This is the one Nagel spends 2/3 of the book arguing. Consciousness. The real problem is that you can’t get mind from matter. If you say, “In the beginning were the particles…” then what you end up with is brute sub atomic particles, electrons, strings, protons, neutrons, whatever they think is down there. You end up with particles that aren’t conscious- an electron doesn’t have consciousness. The laws of chemistry and physics cause these particles to bind together to form molecules. Those bind together to form cells, and those bind together to form the bodies of living things. The process is a process of taking matter and simply forming it into more complicated arrangements of matter. But now there’s a problem here, and Nagel points it out. If you start with matter and all you do is rearrange matter, you know what you’re gonna end up with? Rearranged matter. You’re not gonna get mind squirted into existence. To put the point differently, you might end up with brains, but you’re not gonna end up with minds. Cause if you end up with minds, that’s getting something from nothing, and that’s a pretty tough sell.
Basically, what I mean by consciousness is what animals and we have, and that’s what we’re aware of when we introspect- when you close your eyes and introspect, you are aware of your consciousness. Your consciousness includes:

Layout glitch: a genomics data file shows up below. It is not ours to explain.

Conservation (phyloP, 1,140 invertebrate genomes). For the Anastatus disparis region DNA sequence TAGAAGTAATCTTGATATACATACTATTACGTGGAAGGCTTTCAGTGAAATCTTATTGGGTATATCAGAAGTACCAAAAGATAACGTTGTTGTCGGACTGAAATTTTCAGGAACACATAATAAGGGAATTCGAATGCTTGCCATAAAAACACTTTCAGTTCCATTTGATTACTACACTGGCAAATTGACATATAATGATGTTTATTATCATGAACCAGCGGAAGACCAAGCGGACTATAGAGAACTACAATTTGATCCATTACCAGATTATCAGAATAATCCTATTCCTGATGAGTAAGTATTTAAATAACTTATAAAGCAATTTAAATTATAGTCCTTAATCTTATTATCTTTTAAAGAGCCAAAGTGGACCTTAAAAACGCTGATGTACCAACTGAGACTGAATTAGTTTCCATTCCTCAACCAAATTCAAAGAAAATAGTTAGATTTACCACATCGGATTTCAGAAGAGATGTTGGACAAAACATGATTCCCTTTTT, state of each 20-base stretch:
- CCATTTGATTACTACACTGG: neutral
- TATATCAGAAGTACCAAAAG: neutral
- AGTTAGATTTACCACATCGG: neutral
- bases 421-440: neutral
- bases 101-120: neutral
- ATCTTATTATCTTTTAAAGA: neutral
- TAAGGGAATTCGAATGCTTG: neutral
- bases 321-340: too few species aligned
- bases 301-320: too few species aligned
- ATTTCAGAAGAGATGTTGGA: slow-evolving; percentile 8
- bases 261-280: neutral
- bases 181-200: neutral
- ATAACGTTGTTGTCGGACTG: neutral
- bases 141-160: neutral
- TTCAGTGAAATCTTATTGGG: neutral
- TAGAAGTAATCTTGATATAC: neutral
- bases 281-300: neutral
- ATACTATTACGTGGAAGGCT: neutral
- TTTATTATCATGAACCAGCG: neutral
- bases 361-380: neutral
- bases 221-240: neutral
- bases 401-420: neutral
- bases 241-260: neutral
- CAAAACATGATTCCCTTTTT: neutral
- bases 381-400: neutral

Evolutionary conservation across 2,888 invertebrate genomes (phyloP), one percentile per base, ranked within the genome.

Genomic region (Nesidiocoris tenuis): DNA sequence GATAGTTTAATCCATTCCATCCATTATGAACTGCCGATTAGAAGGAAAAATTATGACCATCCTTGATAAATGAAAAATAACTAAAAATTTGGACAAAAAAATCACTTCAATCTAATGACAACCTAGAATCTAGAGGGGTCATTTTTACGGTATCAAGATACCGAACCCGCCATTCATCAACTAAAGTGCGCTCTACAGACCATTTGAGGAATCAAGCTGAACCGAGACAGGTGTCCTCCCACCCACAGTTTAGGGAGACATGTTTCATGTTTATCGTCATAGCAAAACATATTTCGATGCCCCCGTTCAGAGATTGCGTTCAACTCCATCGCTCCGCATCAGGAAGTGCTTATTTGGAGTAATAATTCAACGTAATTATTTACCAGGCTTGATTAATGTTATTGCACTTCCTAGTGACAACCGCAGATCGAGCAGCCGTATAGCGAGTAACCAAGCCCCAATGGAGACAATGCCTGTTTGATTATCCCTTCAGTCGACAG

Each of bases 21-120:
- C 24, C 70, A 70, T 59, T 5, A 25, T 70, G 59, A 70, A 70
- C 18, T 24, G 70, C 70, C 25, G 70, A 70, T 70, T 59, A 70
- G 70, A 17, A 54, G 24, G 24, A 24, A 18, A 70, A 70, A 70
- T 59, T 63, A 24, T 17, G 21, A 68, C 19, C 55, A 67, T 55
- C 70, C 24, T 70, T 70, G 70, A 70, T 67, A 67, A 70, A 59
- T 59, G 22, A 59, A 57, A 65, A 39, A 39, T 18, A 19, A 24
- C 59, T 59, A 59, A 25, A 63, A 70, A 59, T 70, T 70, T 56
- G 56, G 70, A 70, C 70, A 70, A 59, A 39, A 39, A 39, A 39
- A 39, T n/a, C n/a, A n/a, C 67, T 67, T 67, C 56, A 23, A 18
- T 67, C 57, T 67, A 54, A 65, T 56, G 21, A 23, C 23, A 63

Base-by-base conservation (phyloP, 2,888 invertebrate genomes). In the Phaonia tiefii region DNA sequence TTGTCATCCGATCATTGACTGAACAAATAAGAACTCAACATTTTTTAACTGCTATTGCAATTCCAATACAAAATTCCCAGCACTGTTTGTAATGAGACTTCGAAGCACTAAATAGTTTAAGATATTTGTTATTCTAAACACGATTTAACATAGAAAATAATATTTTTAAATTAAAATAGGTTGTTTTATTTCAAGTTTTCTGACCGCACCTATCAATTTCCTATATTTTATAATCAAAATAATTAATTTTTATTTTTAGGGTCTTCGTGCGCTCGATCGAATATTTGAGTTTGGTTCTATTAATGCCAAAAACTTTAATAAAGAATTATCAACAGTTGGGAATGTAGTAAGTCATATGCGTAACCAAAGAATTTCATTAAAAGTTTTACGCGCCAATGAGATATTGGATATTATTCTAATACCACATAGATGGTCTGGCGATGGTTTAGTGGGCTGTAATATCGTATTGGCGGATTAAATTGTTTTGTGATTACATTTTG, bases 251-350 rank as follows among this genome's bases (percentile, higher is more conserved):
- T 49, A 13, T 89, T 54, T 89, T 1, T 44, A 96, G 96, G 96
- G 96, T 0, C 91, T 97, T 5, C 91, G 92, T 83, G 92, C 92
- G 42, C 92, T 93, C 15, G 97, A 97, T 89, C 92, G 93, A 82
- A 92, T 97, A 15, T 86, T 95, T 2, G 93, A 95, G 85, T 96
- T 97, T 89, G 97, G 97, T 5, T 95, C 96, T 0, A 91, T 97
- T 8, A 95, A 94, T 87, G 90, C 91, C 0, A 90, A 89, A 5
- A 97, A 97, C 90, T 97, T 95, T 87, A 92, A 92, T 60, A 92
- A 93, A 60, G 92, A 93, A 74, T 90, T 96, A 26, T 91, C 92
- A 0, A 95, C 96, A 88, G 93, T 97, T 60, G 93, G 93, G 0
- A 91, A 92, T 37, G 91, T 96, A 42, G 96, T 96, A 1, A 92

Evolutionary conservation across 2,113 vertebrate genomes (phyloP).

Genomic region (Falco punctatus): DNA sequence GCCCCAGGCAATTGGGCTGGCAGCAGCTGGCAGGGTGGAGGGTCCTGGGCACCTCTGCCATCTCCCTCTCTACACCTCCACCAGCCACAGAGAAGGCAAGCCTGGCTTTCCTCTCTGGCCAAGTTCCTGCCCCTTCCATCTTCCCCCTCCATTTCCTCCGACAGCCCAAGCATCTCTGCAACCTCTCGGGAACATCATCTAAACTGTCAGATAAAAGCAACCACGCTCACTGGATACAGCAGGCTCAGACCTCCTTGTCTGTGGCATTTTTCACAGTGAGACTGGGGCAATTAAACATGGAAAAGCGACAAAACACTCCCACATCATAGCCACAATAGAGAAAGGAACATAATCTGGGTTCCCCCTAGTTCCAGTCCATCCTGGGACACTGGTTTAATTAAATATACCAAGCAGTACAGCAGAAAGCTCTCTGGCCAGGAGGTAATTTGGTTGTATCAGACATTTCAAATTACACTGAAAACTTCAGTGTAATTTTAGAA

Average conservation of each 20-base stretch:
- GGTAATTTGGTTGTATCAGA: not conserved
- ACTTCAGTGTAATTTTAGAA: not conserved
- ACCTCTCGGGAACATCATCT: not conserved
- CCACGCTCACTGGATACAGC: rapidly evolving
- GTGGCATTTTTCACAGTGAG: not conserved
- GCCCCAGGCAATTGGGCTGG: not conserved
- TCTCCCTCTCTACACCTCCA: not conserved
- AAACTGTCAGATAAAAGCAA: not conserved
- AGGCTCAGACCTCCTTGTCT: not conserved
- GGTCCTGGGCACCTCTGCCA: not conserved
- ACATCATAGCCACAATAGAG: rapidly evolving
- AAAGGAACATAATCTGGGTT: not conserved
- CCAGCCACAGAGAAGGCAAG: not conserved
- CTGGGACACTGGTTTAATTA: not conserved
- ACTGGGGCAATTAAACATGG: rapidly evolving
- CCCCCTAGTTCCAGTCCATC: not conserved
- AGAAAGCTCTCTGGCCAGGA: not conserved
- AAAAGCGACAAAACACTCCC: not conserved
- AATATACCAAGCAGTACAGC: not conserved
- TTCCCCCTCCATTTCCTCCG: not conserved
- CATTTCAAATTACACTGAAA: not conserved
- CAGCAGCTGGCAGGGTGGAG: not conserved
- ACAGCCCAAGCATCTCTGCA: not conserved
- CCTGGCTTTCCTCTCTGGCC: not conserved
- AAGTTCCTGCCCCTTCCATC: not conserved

- sensations – experience of pain and pleasure
- thoughts – like the thought that 2+2=4
- beliefs – like my belief that George Washington was the 1st president of the United States
- desires – my desire to be a good dad and to have ice cream and avoid the dentist
- acts of free will – where I freely choose to raise my arm to vote, for example
So, what we have is consciousness is not physical. It is invisible. I could look all throughout your brain and I couldn’t see your thoughts or your feelings, or your desires, or your beliefs. All I would find would be neurons firing. The problem is, as Nagel points out, if you start at the beginning with the particles, and you rearrange the particles according to the laws of chemistry and physics you’re never gonna get consciousness. I don’t have that problem cause I believe in God. I don’t think ‘In the beginning was the particles…”, I think in the beginning was the logos. So, I start with mind. I don’t start with matter. And it’s not a problem to explain where our minds came from because the universe began with a grand mind. Surely a grand mind could make subsequent minds. If the universe began with consciousness, it means that there was a kind of big mind out there, a big conscious being. If you don’t mind, I’ll just use the word God for Him.